Unsupervised learning in images and audio to produce neural receptive fields: a primer and accessible notebook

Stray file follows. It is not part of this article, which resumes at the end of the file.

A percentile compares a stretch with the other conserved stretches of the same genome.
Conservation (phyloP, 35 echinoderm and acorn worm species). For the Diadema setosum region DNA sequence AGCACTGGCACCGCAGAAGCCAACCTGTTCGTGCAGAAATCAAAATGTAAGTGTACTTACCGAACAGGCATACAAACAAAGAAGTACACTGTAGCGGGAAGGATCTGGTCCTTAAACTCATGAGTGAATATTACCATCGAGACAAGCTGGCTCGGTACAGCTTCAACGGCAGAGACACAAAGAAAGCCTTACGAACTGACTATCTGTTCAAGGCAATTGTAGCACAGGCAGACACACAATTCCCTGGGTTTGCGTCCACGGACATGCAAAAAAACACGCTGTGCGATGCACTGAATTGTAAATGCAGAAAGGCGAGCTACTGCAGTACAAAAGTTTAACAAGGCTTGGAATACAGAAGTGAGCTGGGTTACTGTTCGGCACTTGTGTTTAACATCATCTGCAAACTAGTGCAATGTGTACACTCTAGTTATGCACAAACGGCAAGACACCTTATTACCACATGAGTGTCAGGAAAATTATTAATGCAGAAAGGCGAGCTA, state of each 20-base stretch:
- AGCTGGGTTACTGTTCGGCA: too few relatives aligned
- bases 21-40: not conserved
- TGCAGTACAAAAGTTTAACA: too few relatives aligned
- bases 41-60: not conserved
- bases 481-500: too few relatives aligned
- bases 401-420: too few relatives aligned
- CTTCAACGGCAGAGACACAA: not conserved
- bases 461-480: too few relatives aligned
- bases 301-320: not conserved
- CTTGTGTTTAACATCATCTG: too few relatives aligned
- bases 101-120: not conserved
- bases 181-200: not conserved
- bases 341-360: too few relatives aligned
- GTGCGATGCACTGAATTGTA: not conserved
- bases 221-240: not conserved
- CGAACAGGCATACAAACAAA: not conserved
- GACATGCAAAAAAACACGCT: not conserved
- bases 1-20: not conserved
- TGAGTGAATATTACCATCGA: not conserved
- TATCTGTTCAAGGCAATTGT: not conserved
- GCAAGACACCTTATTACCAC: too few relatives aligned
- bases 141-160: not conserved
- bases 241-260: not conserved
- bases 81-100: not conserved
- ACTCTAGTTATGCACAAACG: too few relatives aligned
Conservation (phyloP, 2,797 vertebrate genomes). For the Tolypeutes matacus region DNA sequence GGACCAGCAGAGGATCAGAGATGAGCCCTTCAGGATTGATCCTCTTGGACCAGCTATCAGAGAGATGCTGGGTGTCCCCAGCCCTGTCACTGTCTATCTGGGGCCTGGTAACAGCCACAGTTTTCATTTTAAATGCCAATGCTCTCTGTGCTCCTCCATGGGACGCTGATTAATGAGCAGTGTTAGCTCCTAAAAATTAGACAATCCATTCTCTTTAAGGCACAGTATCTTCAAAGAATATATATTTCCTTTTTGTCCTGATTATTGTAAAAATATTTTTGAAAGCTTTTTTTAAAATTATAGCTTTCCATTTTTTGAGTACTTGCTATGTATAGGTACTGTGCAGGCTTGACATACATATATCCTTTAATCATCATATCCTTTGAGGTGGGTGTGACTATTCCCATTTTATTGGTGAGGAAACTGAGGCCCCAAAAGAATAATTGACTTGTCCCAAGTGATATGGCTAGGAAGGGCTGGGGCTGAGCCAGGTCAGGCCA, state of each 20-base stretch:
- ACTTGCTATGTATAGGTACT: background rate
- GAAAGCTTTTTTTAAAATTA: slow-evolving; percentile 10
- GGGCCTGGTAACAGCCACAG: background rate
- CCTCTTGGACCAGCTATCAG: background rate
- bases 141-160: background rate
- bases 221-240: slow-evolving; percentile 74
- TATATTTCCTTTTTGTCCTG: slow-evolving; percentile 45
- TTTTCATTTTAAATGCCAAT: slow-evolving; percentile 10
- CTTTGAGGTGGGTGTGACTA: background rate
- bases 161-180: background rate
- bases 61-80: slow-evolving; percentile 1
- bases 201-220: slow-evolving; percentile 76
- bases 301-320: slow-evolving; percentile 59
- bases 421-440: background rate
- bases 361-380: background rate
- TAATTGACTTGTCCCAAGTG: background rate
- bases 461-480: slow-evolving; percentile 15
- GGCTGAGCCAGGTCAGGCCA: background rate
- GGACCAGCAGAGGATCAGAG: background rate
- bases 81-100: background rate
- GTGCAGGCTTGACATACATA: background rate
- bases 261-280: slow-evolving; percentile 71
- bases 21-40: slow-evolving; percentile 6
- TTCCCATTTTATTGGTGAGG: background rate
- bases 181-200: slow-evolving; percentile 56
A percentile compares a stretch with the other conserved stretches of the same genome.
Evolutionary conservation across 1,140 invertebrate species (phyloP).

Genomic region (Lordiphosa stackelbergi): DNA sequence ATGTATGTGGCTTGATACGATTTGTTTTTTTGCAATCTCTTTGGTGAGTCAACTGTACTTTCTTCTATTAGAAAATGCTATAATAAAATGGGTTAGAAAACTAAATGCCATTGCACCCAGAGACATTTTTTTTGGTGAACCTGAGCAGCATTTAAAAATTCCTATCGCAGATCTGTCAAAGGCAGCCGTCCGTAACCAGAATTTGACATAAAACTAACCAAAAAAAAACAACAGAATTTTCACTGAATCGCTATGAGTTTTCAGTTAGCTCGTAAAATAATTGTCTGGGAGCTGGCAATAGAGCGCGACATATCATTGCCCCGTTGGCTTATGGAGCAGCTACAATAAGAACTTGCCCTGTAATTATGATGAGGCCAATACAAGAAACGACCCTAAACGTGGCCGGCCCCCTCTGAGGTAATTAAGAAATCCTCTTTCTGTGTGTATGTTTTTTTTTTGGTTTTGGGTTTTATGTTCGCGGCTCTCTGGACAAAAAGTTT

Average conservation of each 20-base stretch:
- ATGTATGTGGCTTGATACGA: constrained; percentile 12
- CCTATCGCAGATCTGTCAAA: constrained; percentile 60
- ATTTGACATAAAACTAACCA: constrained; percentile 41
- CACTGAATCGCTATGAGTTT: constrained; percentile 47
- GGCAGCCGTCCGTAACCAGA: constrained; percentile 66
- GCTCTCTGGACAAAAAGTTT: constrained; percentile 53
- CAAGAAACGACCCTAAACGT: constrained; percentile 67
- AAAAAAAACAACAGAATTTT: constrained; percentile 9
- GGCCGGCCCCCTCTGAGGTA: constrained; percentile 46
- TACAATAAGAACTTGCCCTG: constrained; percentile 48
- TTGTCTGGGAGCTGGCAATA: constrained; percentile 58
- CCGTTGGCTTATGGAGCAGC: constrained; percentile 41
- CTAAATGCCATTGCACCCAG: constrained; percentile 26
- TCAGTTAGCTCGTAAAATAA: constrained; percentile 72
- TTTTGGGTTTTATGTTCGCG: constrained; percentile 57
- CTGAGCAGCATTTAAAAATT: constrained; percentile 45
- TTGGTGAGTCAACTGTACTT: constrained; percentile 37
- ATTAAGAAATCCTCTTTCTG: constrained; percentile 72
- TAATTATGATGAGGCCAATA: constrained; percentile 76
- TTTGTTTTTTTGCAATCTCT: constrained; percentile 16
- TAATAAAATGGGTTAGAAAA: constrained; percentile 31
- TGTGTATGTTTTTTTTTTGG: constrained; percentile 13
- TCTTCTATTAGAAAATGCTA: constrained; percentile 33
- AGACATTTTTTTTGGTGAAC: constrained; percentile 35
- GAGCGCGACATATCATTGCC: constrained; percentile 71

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Sensory processing relies on efficient computation driven by a combination of low-level unsupervised, statistical structural learning, and high-level task-dependent learning. In the earliest stages of sensory processing, sparse and independent coding strategies are capable of modeling neural processing using the same coding strategy with only a change in the input (e.g., grayscale images, color images, and audio). We present a consolidated review of Independent Component Analysis (ICA) as an efficient neural coding scheme with the ability to model early visual and auditory neural processing. We created a self-contained, accessible Jupyter notebook using Python to demonstrate the efficient coding principle for different modalities following a consistent five-step strategy. For each modality, derived receptive field models from natural and non-natural inputs are contrasted, demonstrating how neural codes are not produced when the inputs sufficiently deviate from those animals were evolved to process. Additionally, the demonstration shows that ICA produces more neurally-appropriate receptive field models than those based on common compression strategies, such as Principal Component Analysis. The five-step strategy not only produces neural-like models but also promotes reuse of code to emphasize the input-agnostic nature where each modality can be modeled with only a change in inputs. This notebook can be used to readily observe the links between unsupervised machine learning strategies and early sensory neuroscience, improving our understanding of flexible data-driven neural development in nature and future applications.


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